The Covid-19 variants that have been worrying scientists do not appear to be rising in popular European destinations, UK advisers have said.
While Covid infection rates are still high in countries such as Spain and France, levels of, for example, the South African variant, are staying pretty constant and are not going up, according to scientists advising the Government.
The Kent variant is now so prevalent in many European countries that there is currently no advantage for other variants, and so they are not particularly rising.
Although there are pockets where variant cases appear to be high, they are still only accounting for around 5% of cases or fewer.
As a result, experts believe variants may not become such a problem, depending on what measures countries such as Spain and France take to lock down now.
The advisers believe that in Europe, as has been the case in the UK, there is now a race between increased viral spread and vaccination.
It is still unclear whether vaccines protect against variants, although research published last week suggested the Pfizer jab could offer good protection against the Brazilian and South African variants.
AstraZeneca has also said it hopes its vaccine will protect against severe disease from any variant.
The Government scientific advisers believe that when international holidays resume, PCR tests are needed because they are more sensitive than the cheaper lateral flow tests.
They also argue that PCR tests are the only type that can pick up the presence of variants and will therefore be needed for international travel.
When it comes to herd immunity at home, the scientific advisers believe that is still a way off, with more than 80% of people needing a vaccine to have a hope of reaching herd immunity.
However, they said the vaccine rollout has already put big brakes on transmission and that will increase as more younger people are jabbed.
The comments come as new data from the Office for National Statistics (ONS) shows that about one in 340 people in private households in England had Covid-19 in the week to April 3 – broadly unchanged on the previous week
It is the lowest figure since the week to September 24, when the estimate stood at one in 470.
In Wales, about one in 800 people were estimated to have had Covid-19 in the week to April 3 – down from one in 570 for the week to March 27.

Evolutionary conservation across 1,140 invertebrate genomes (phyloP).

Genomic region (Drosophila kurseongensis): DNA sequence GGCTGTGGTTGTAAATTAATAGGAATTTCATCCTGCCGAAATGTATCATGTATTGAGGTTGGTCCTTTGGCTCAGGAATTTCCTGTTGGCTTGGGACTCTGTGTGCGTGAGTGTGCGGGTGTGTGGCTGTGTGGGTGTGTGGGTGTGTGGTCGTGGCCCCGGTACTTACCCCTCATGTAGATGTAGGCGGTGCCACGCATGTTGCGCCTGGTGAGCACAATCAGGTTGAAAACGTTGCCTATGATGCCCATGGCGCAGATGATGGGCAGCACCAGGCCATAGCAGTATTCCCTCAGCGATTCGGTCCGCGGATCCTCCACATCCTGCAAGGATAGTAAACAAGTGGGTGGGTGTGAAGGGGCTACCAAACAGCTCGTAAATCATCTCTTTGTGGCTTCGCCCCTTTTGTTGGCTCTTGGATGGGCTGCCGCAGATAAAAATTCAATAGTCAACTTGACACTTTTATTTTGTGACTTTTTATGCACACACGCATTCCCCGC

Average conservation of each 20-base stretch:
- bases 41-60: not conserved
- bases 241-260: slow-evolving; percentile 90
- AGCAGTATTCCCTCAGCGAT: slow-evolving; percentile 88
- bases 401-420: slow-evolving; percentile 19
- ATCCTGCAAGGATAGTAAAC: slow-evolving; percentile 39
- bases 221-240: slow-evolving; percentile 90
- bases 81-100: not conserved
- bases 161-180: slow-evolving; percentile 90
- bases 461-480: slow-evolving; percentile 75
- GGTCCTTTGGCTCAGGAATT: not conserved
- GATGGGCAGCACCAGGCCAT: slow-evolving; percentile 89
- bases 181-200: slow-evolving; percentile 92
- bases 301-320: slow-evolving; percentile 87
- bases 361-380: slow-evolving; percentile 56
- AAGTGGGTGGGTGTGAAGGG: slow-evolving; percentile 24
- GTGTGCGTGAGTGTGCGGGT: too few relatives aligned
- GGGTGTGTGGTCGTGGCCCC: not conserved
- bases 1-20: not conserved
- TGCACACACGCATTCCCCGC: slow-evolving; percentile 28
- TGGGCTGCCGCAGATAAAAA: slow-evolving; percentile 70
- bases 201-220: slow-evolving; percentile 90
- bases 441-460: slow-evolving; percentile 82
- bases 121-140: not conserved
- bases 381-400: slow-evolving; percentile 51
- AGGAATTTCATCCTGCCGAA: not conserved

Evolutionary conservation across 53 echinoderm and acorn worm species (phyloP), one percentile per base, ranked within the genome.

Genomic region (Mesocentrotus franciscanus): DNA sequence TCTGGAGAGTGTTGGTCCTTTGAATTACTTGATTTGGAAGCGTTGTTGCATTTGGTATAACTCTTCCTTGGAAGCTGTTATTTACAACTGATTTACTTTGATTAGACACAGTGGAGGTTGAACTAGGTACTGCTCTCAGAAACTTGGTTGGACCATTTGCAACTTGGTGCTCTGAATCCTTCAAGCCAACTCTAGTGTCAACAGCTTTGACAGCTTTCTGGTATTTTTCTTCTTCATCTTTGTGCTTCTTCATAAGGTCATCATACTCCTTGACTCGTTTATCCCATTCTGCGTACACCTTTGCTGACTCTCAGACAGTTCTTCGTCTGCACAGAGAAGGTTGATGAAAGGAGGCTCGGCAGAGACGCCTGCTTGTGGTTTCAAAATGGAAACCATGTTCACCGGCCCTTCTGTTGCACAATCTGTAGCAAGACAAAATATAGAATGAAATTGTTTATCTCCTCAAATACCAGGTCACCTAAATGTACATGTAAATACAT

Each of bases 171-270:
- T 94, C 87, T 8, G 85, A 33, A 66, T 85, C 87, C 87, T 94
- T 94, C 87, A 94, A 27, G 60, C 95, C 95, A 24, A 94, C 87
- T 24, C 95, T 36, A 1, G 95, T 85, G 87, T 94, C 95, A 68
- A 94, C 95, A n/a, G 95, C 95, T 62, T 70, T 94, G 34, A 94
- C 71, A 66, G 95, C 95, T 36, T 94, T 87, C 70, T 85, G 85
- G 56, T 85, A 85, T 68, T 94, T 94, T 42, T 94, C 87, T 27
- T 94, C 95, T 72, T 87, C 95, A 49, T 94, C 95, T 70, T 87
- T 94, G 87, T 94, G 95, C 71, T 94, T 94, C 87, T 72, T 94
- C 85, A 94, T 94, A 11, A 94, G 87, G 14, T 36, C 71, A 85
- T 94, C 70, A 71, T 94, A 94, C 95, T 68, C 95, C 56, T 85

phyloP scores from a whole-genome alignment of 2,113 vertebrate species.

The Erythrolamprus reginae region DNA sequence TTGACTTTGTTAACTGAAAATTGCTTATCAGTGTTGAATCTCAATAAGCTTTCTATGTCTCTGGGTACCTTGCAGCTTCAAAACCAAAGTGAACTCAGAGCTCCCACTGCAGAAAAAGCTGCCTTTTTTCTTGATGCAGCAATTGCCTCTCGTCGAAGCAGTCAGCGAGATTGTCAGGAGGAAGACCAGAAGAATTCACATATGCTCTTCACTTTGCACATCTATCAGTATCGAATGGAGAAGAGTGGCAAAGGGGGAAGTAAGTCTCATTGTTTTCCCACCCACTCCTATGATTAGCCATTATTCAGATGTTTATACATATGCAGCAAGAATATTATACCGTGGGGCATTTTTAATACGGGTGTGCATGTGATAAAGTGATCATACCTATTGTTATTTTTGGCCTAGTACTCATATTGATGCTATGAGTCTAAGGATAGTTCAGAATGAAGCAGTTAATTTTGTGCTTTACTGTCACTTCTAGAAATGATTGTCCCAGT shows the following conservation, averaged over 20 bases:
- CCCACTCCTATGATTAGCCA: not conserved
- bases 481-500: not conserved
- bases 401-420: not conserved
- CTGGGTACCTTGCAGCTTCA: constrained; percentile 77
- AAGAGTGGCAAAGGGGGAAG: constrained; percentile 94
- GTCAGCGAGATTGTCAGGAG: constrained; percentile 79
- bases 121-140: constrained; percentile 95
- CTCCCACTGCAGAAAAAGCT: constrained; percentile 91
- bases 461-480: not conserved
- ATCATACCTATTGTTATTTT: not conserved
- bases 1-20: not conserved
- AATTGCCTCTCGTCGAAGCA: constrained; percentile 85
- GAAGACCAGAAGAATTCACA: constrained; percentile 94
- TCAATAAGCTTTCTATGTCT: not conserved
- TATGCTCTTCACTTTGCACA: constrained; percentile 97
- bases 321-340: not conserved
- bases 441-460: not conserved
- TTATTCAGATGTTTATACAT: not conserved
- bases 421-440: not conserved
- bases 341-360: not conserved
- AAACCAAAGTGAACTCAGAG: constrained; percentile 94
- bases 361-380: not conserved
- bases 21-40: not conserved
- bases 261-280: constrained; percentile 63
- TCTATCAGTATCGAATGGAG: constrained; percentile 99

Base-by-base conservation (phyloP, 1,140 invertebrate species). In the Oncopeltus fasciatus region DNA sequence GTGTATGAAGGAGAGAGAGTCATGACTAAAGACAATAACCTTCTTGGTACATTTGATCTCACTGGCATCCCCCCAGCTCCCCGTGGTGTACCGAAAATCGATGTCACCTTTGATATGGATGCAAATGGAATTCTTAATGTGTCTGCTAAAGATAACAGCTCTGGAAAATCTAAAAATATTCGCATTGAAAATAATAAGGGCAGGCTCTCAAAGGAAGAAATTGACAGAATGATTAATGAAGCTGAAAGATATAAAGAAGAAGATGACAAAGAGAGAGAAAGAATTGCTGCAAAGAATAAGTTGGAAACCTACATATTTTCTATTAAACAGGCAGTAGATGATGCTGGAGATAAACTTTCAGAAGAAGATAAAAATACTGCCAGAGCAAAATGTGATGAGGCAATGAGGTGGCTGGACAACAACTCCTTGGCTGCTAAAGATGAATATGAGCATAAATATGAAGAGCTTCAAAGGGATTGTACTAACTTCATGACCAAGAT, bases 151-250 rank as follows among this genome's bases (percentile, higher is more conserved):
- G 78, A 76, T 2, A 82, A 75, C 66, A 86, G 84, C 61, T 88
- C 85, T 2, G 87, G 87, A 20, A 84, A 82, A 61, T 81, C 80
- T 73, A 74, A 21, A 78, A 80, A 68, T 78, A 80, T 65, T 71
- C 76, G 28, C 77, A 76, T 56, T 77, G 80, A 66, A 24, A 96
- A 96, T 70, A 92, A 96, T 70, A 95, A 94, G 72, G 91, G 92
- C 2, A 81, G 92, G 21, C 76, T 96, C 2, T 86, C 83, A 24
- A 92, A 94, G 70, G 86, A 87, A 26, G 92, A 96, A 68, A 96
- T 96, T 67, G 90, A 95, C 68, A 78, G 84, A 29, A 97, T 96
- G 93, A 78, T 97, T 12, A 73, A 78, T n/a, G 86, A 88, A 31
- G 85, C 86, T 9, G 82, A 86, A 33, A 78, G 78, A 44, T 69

The estimate for Scotland is one in 410, down from one in 320, and for Northern Ireland it is one in 300, down from one in 220.
The R is between 0.8 and 1 across England. Government scientists said the situation is too variable to produce a UK-wide R rate, but R is believed to be above 1 in some parts of the UK.
Scientific advisers said the levels of infection have flattened off, with possible increases in some towns and cities.
Elsewhere, the safety committee of the European Medicines Agency (EMA) has said it is continuing to look at reports of rare blood clots related to the vaccine from Janssen, whose parent company is Johnson & Johnson.
Four serious cases of unusual blood clots with low blood platelets have been reported – one in a clinical trial and three during the vaccine’s rollout in the US. One person has died.
It comes after the EMA said earlier this week that brain blood clots with low platelet count should be regarded as a rare side-effect of the Oxford/AstraZeneca vaccine.
The EMA is also looking at five reports of rare capillary leak syndrome in people who were vaccinated with AstraZeneca.
This syndrome causes leakage of fluid from blood vessels, causing tissue swelling and a drop in blood pressure.
Meanwhile, papers released by the Scientific Advisory Group for Emergencies (Sage) suggest that five days of sequential lateral flow testing may match the effectiveness of a 10-day quarantine period, in terms of adherence to the regime.